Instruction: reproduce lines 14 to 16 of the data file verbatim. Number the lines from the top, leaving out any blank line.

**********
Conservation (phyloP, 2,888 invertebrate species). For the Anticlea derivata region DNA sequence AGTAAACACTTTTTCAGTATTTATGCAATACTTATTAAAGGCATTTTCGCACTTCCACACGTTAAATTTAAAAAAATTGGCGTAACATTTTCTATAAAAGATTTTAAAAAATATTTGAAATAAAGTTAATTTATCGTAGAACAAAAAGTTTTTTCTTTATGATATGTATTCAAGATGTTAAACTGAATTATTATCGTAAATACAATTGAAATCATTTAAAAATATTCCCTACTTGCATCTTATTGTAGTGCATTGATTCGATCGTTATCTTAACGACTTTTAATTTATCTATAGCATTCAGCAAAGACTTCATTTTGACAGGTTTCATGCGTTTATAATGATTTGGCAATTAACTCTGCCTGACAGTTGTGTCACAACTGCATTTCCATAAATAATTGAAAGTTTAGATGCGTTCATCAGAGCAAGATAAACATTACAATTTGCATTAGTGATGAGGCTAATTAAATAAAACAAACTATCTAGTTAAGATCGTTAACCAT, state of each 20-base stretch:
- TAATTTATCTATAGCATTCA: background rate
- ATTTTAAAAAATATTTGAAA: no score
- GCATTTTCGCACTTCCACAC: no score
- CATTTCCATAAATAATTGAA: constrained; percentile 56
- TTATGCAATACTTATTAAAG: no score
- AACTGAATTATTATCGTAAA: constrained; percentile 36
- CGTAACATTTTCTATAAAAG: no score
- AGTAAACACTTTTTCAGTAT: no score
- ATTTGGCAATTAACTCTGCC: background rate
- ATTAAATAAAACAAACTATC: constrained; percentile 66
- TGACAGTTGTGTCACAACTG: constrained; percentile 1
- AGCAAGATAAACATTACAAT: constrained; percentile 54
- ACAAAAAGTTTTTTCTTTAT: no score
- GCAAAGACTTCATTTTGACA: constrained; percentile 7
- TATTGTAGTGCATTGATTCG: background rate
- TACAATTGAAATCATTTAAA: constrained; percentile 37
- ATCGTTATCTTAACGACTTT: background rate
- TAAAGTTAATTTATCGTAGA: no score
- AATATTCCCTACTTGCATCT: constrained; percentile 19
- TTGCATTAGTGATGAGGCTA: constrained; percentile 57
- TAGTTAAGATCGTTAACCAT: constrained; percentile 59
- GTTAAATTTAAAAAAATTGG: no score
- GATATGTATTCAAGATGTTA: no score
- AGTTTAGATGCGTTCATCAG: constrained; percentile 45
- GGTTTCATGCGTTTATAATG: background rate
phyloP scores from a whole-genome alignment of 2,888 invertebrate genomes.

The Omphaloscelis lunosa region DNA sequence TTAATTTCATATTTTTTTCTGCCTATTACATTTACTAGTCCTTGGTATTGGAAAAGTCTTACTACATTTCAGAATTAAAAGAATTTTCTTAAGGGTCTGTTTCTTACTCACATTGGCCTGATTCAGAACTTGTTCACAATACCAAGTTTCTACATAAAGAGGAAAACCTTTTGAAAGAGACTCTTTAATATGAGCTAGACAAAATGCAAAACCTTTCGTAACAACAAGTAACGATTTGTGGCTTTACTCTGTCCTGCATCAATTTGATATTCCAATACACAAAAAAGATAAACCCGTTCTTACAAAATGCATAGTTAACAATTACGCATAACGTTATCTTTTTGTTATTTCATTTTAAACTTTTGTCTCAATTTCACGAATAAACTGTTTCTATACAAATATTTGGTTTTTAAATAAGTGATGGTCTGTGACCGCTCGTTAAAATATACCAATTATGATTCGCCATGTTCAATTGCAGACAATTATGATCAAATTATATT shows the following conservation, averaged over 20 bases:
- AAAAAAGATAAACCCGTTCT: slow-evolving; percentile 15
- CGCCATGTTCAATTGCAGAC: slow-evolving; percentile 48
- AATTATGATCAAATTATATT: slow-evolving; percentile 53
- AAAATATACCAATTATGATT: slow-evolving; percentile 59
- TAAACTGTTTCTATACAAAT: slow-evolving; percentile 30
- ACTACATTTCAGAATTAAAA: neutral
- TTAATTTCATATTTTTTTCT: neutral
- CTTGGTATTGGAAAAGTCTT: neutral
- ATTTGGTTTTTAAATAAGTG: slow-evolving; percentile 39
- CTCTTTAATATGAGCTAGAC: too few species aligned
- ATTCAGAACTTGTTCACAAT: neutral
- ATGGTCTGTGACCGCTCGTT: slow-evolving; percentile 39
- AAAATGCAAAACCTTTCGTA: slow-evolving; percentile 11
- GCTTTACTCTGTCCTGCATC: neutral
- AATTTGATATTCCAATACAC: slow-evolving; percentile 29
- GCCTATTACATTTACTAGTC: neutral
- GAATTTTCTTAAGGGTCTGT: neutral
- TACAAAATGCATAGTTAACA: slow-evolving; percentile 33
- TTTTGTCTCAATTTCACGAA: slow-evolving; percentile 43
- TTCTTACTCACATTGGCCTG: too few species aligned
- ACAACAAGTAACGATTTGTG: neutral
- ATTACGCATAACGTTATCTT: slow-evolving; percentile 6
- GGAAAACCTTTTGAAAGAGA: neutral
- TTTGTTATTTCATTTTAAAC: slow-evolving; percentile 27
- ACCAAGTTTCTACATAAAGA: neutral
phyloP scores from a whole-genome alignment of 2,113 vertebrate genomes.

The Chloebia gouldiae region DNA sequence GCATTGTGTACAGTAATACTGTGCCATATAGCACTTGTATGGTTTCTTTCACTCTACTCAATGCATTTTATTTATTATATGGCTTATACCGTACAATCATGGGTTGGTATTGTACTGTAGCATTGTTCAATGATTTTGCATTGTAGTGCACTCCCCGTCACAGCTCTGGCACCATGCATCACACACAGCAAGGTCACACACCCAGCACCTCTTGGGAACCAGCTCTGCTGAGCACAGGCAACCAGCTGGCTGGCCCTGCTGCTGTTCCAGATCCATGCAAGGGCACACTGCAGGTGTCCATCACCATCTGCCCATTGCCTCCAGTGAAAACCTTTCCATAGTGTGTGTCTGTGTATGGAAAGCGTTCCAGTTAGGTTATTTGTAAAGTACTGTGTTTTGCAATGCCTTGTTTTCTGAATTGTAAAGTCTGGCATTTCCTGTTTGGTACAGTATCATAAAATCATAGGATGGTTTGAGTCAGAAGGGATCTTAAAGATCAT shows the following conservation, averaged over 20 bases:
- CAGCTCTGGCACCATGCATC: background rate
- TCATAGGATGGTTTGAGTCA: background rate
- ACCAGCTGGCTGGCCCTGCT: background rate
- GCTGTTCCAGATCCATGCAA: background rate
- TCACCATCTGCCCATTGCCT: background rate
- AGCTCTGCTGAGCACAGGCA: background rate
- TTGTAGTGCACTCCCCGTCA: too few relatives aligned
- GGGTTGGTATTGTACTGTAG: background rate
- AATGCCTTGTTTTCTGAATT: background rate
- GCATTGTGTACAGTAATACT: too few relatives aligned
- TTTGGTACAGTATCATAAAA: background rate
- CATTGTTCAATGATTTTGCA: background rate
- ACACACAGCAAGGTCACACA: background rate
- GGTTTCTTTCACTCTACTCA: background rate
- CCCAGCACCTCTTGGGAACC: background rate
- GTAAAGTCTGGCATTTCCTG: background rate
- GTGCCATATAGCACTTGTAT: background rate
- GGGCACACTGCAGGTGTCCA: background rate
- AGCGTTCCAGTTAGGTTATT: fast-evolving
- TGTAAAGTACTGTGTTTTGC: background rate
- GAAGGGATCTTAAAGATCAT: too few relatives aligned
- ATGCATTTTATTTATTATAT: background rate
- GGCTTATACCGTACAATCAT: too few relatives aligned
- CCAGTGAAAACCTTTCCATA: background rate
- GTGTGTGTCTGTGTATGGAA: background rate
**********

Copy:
- ACAAAAAGTTTTTTCTTTAT: no score
- GCAAAGACTTCATTTTGACA: constrained; percentile 7
- TATTGTAGTGCATTGATTCG: background rate